Peck v. Jenness,
Annotate this Case
48 U.S. 612 (1849)
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U.S. Supreme Court
Peck v. Jenness, 48 U.S. 7 How. 612 612 (1849)
Peck v. Jenness
48 U.S. (7 How.) 612
The proviso of the second section of the bankrupt act passed on 19 August, 1841, preserves all liens which may be valid by the laws of the states respectively.
In some of the states, attachments are issued on mesne process by which the property seized is held to await the result of the suit. This constitutes a lien, which is saved by the proviso in the bankrupt act.
The various kinds of liens explained.
Therefore, where an attachment was issued and the defendants afterwards applied for the benefit of the bankrupt act, a plea of bankruptcy was not sufficient to prevent a judgment from being rendered condemning the property under attachment.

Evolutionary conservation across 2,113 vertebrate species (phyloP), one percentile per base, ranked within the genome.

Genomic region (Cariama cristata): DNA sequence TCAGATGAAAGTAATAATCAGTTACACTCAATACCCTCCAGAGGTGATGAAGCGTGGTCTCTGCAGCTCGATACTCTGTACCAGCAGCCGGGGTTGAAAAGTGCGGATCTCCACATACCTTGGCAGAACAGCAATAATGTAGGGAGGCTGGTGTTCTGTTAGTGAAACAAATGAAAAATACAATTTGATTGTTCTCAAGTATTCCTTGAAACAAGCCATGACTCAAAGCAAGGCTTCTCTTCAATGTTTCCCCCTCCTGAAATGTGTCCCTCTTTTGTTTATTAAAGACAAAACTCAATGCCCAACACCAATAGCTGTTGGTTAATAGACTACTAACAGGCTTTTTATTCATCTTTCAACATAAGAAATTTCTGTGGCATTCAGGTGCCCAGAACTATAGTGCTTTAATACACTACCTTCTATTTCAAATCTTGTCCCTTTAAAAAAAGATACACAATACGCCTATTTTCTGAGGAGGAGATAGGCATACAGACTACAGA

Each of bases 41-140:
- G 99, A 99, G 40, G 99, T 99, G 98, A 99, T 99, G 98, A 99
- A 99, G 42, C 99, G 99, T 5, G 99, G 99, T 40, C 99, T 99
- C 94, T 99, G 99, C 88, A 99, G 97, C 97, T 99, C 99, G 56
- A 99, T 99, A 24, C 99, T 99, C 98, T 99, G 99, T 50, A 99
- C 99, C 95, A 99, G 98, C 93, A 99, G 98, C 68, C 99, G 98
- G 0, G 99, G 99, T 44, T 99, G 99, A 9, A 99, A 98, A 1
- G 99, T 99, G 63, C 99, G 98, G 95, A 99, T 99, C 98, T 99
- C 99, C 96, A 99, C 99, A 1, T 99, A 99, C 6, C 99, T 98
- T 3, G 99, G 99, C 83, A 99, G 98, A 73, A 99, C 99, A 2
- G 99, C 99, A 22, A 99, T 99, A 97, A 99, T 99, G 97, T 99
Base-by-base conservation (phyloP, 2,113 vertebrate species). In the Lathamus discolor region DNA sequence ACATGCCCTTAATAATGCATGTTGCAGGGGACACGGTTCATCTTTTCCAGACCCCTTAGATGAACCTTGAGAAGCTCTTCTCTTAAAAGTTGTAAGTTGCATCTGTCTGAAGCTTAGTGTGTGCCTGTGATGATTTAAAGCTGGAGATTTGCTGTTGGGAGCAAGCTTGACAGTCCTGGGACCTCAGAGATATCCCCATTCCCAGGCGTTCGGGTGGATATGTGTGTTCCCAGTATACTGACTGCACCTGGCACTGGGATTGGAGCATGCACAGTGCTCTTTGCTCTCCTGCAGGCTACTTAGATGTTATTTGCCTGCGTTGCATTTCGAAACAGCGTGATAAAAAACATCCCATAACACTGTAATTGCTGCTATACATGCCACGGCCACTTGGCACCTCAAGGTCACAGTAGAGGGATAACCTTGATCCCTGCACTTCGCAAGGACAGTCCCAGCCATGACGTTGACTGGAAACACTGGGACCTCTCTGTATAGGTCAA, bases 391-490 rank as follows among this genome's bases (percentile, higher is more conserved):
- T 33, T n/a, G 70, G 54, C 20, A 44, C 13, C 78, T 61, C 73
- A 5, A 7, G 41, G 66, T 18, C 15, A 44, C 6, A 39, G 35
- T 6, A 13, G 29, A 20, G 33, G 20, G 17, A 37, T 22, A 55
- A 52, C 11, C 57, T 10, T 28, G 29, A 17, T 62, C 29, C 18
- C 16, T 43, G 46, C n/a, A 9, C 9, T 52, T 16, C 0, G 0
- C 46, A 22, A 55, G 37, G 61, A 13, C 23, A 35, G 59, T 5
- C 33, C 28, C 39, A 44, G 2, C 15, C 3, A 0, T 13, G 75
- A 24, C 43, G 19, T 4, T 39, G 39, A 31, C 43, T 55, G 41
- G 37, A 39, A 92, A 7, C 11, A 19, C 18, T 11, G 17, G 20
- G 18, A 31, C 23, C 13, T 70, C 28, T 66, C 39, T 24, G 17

The fourth section of the statute, if it stood alone, would make a plea of bankruptcy a good plea in bar in discharge of all debts, but if the whole statute be construed together, this is not the result.
A rejoinder setting forth that the district court of the United States had decided that the attachment was not a valid lien upon the property was not a good rejoinder.
The district court could not oust the state court of its jurisdiction, which had already attached.
Peck and Bellows were residents of the Town of Walpole, in the County of Cheshire and State of New Hampshire. Jenness, Gage, and Company resided in Boston.
The facts in the case are sufficiently set forth in the opinion of the Court.